Final injury report: Three Redskins out for Sunday

Redskins

Out

C Spencer Long (concussion)—He missed the second half of the Cardinals game and has been in the concussion protocol this week. John Sullivan will start in his place.

S Will Blackmon (concussion)—Blackmon also has been in the concussion protocol and has not practiced all week. Donte Whitner and Duke Ihenacho will handle the safety position.

DE Anthony Lanier (leg)—The reserve lineman missed the Arizona game with a leg contusion. Gruden said he was kicked in the lower leg against the Cowboys and the swelling is still an issue.

Questionable

G Shawn Lauvao (groin)—It was a surprise to see him watching practice on Wednesday as no injury had been reported for him. But he came in for treatment and did not practice on Wednesday and Thursday. If he can’t go, Arie Kouandjio will start at left guard.

OT Ty Nsekhe (ankle)—Fortunately Trent Williams is back from his suspension; Nsekhe was the starter while he was out. If Nsekhe is out, Vinston Painter will be the swing backup tackle.

TE Jordan Reed (shoulder)—After missing last week’s game with a third-degree separation of the AC join in his left shoulder, Reed was able to practice on a limited basis this week. If range of motion is still an issue he could sit or play very limited snaps. If it’s a matter of pain tolerance he will be a full go.  

G Brandon Scherff (ankle)—He has been limited in practice during the week but it seems certain that he will go against the Eagles.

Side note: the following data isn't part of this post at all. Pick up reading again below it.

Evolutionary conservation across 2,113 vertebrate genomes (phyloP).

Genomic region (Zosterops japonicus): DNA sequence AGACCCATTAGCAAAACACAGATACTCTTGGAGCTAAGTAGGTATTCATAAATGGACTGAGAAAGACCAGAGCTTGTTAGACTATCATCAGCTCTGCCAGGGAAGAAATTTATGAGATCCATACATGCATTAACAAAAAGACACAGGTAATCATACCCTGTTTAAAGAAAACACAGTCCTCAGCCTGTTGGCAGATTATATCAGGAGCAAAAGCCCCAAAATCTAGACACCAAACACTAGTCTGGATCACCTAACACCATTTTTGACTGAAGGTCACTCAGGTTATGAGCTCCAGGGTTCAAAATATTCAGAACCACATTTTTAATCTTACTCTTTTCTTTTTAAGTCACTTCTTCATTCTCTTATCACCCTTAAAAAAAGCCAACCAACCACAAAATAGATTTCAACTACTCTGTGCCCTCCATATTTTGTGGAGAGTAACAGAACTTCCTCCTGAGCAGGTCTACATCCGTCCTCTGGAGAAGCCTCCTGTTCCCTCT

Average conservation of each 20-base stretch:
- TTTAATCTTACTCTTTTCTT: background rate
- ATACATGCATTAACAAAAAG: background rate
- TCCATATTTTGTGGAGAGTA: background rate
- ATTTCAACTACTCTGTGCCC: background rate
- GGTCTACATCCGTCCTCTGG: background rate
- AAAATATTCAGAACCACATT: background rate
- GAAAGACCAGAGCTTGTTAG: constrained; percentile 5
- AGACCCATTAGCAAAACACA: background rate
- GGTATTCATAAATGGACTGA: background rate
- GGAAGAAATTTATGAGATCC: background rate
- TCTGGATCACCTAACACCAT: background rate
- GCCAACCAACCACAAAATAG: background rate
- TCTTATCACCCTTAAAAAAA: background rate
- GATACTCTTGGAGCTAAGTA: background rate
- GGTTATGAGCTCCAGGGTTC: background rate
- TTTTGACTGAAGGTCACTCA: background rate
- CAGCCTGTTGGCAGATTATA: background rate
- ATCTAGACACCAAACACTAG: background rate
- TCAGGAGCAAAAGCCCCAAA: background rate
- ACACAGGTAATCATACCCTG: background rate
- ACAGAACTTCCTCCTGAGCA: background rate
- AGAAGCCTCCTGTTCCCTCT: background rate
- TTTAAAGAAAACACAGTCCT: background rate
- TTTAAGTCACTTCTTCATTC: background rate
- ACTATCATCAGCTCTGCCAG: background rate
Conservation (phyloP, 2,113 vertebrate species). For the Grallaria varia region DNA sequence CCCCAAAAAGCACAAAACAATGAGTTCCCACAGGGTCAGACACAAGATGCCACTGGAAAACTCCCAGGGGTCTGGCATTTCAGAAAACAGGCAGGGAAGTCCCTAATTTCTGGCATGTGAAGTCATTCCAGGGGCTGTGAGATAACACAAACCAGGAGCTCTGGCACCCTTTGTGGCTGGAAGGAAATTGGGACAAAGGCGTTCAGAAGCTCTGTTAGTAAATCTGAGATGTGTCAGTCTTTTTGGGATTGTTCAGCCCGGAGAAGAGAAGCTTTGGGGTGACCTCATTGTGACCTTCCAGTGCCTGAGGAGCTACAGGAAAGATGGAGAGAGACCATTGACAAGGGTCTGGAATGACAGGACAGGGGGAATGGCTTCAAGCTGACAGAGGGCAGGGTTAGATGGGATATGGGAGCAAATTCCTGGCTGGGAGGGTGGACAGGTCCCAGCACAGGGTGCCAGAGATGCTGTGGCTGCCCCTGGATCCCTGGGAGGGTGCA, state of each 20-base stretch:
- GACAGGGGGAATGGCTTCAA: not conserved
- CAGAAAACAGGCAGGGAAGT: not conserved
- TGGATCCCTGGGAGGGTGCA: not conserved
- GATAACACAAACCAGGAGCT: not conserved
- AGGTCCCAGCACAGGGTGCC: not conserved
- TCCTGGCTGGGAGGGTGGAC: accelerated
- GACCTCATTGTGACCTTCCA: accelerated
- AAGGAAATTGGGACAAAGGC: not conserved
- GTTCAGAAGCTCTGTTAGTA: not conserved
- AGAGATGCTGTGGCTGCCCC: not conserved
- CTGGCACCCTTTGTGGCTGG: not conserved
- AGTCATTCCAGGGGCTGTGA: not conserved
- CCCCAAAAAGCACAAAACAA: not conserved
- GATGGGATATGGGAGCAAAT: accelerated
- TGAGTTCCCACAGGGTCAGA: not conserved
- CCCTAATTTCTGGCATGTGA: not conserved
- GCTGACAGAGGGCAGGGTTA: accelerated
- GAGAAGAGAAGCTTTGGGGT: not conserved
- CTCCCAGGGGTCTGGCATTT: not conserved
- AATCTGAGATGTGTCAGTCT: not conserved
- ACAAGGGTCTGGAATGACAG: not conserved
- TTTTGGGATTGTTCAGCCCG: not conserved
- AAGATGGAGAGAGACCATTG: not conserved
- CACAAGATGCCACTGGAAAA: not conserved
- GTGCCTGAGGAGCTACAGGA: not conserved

DE Chris Baker (ankle)—Baker missed some practice this week but he should be able to go against the Eagles although his level of effectiveness will bear watching.

Also questionable for the Redskins: DE Ricky Jean Francois (knee), OLB Preston Smith (groin), ILB Will Compton (hip), TE Derek Carrier (knee)

Eagles

Questionable

WR Jordan Matthews (ankle) and RB Ryan Matthews (knee) were full in practice all week and it seems likely that the Eagles’ leading receiver and rusher, respectively, will play on Sunday. Up in the air is the status of WR Dorial Green-Beckham (oblique), who missed practice on Wednesday and Thursday.

RT Halapoulivaati Vaitai (knee) will miss his third straight game. He had a rough start in his NFL debut against the Redskins in Week 6 but he remained the starter until getting injured in Week 11. Since then the Eagles have moved LG Alan Barbre to right tackle with Stefen Wisniewski going in at left guard.

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New #RedskinsTalk Podcast - WR Ryan Grant opens up about good and bad of NFL life

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New #RedskinsTalk Podcast - WR Ryan Grant opens up about good and bad of NFL life

Ryan Grant generates a ton of reaction from Redskins fans - and it's not always postive. The third-year wideout sat down with JP Finlay to talk about the ups and downs of life in the NFL.